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PARADE

Short and intense, crammed with desperately human characters and much food for thought.

The stories of a half-dozen different artists, each identified solely by the initial G, investigate the nature of art, artists, reality, and family relationships.

Readers of Cusk’s previous fiction will recognize the masterful way she locates specific personal histories within a relatively abstract narrative framework (minimal details of place, time, and chronology) to unsettle the reader’s expectations about what fiction can or should do. An omniscient third-person narrator takes us inside the thoughts and emotions of some Gs: an insecure male artist famed for painting upside-down and his unhappy wife; a male filmmaker fleeing repressive parents; a female painter spurred toward art by a miserable childhood, mired in a dysfunctional marriage with a man who inspires the same feelings of shame her parents did, then liberated by his death. At other times, a first-person narrator profiles Gs whose lives and work she has read about or seen: a female sculptor of cloth forms; a 19th-century female painter dead in childbirth at 31; a Black male painter marginalized by his peers. This narrator, sometimes “I” and sometimes “we,” also chronicles episodes from her personal life, including a grimly unforgiving account of her dead mother’s toxic parenting and a lengthy restaurant conversation among five people associated with an exhibit of one of the Gs’ works, closed for the day after a man dies by suicide at the museum. That conversation makes explicit questions that animate all the stories: What drives people to make art? Do artists perceive reality, or invent it? Can women artists with children create as freely as their male peers? Why is family life so fraught? Simmering underneath all the stories and talk is the desolate sense of how alone people can be even, perhaps particularly, in the most intimate relationships—existential issues by no means limited to those who make art. Cusk’s prose is diamond-sharp, as are her insights.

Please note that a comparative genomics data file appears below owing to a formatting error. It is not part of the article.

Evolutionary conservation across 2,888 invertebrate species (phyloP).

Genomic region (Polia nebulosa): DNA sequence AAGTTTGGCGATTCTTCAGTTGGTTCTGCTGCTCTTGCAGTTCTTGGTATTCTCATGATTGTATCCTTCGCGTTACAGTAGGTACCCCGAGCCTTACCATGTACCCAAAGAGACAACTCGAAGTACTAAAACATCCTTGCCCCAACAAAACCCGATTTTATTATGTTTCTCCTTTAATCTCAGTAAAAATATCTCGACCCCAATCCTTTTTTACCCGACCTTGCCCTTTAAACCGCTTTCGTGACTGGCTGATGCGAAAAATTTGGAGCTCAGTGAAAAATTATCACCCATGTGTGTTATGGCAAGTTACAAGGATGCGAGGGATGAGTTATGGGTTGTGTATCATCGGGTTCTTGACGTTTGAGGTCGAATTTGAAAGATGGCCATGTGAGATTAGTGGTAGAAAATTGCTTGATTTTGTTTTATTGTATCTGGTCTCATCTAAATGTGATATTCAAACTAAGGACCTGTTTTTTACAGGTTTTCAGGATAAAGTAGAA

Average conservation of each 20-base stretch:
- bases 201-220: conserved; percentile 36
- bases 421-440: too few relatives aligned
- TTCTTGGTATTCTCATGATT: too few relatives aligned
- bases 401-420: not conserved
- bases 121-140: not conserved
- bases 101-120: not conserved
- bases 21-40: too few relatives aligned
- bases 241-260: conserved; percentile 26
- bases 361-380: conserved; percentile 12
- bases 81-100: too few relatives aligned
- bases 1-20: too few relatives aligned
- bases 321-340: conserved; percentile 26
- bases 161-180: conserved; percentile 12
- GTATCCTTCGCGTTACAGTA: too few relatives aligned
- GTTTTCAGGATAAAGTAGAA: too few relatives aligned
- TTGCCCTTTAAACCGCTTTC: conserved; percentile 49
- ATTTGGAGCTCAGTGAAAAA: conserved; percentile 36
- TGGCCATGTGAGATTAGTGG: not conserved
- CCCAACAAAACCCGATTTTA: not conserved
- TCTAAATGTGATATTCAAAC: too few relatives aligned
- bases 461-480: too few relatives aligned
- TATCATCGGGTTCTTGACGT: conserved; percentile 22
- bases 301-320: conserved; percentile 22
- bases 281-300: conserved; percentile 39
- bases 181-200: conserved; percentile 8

Short and intense, crammed with desperately human characters and much food for thought.

Pub Date: June 18, 2024

ISBN: 9780374610043

Page Count: 208

Publisher: Farrar, Straus and Giroux

Review Posted Online: March 9, 2024

Kirkus Reviews Issue: April 1, 2024

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THE WOMEN

A dramatic, vividly detailed reconstruction of a little-known aspect of the Vietnam War.

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A young woman’s experience as a nurse in Vietnam casts a deep shadow over her life.

When we learn that the farewell party in the opening scene is for Frances “Frankie” McGrath’s older brother—“a golden boy, a wild child who could make the hardest heart soften”—who is leaving to serve in Vietnam in 1966, we feel pretty certain that poor Finley McGrath is marked for death. Still, it’s a surprise when the fateful doorbell rings less than 20 pages later. His death inspires his sister to enlist as an Army nurse, and this turn of events is just the beginning of a roller coaster of a plot that’s impressive and engrossing if at times a bit formulaic. Hannah renders the experiences of the young women who served in Vietnam in all-encompassing detail. The first half of the book, set in gore-drenched hospital wards, mildewed dorm rooms, and boozy officers’ clubs, is an exciting read, tracking the transformation of virginal, uptight Frankie into a crack surgical nurse and woman of the world. Her tensely platonic romance with a married surgeon ends when his broken, unbreathing body is airlifted out by helicopter; she throws her pent-up passion into a wild affair with a soldier who happens to be her dead brother’s best friend. In the second part of the book, after the war, Frankie seems to experience every possible bad break. A drawback of the story is that none of the secondary characters in her life are fully three-dimensional: Her dismissive, chauvinistic father and tight-lipped, pill-popping mother, her fellow nurses, and her various love interests are more plot devices than people. You’ll wish you could have gone to Vegas and placed a bet on the ending—while it’s against all the odds, you’ll see it coming from a mile away.